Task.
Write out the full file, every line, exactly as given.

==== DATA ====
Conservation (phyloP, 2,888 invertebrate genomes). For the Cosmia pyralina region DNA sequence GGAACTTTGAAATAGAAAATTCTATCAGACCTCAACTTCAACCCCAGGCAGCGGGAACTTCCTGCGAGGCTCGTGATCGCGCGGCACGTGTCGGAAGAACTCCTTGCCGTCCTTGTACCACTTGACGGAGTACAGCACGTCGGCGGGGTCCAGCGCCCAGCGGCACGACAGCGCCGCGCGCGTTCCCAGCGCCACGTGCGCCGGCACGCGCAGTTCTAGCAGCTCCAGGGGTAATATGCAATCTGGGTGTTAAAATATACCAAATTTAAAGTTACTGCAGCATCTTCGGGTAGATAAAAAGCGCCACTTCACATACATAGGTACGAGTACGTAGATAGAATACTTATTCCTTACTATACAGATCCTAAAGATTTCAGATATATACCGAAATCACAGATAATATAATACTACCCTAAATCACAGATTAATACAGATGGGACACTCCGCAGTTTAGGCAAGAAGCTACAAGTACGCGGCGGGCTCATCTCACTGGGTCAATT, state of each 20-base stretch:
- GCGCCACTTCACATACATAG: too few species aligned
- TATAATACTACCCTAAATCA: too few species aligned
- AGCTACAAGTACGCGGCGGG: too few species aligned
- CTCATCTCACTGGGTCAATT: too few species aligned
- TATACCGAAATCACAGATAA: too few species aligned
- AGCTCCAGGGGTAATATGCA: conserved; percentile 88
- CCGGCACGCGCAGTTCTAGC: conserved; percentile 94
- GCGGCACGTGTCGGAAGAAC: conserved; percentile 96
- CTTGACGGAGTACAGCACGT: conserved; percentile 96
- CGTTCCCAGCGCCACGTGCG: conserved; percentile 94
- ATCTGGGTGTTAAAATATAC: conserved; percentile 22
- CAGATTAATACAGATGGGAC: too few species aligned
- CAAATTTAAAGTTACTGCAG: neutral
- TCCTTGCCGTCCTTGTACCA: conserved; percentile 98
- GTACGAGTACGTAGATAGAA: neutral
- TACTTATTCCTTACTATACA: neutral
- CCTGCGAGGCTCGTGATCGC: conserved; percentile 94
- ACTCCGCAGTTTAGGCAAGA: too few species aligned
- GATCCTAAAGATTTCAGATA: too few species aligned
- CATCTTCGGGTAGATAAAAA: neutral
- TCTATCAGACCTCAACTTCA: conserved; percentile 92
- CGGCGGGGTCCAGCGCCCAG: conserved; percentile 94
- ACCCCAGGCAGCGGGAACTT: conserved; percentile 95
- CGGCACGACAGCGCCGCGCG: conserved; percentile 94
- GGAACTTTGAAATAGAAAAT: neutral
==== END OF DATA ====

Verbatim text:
Conservation (phyloP, 2,888 invertebrate genomes). For the Cosmia pyralina region DNA sequence GGAACTTTGAAATAGAAAATTCTATCAGACCTCAACTTCAACCCCAGGCAGCGGGAACTTCCTGCGAGGCTCGTGATCGCGCGGCACGTGTCGGAAGAACTCCTTGCCGTCCTTGTACCACTTGACGGAGTACAGCACGTCGGCGGGGTCCAGCGCCCAGCGGCACGACAGCGCCGCGCGCGTTCCCAGCGCCACGTGCGCCGGCACGCGCAGTTCTAGCAGCTCCAGGGGTAATATGCAATCTGGGTGTTAAAATATACCAAATTTAAAGTTACTGCAGCATCTTCGGGTAGATAAAAAGCGCCACTTCACATACATAGGTACGAGTACGTAGATAGAATACTTATTCCTTACTATACAGATCCTAAAGATTTCAGATATATACCGAAATCACAGATAATATAATACTACCCTAAATCACAGATTAATACAGATGGGACACTCCGCAGTTTAGGCAAGAAGCTACAAGTACGCGGCGGGCTCATCTCACTGGGTCAATT, state of each 20-base stretch:
- GCGCCACTTCACATACATAG: too few species aligned
- TATAATACTACCCTAAATCA: too few species aligned
- AGCTACAAGTACGCGGCGGG: too few species aligned
- CTCATCTCACTGGGTCAATT: too few species aligned
- TATACCGAAATCACAGATAA: too few species aligned
- AGCTCCAGGGGTAATATGCA: conserved; percentile 88
- CCGGCACGCGCAGTTCTAGC: conserved; percentile 94
- GCGGCACGTGTCGGAAGAAC: conserved; percentile 96
- CTTGACGGAGTACAGCACGT: conserved; percentile 96
- CGTTCCCAGCGCCACGTGCG: conserved; percentile 94
- ATCTGGGTGTTAAAATATAC: conserved; percentile 22
- CAGATTAATACAGATGGGAC: too few species aligned
- CAAATTTAAAGTTACTGCAG: neutral
- TCCTTGCCGTCCTTGTACCA: conserved; percentile 98
- GTACGAGTACGTAGATAGAA: neutral
- TACTTATTCCTTACTATACA: neutral
- CCTGCGAGGCTCGTGATCGC: conserved; percentile 94
- ACTCCGCAGTTTAGGCAAGA: too few species aligned
- GATCCTAAAGATTTCAGATA: too few species aligned
- CATCTTCGGGTAGATAAAAA: neutral
- TCTATCAGACCTCAACTTCA: conserved; percentile 92
- CGGCGGGGTCCAGCGCCCAG: conserved; percentile 94
- ACCCCAGGCAGCGGGAACTT: conserved; percentile 95
- CGGCACGACAGCGCCGCGCG: conserved; percentile 94
- GGAACTTTGAAATAGAAAAT: neutral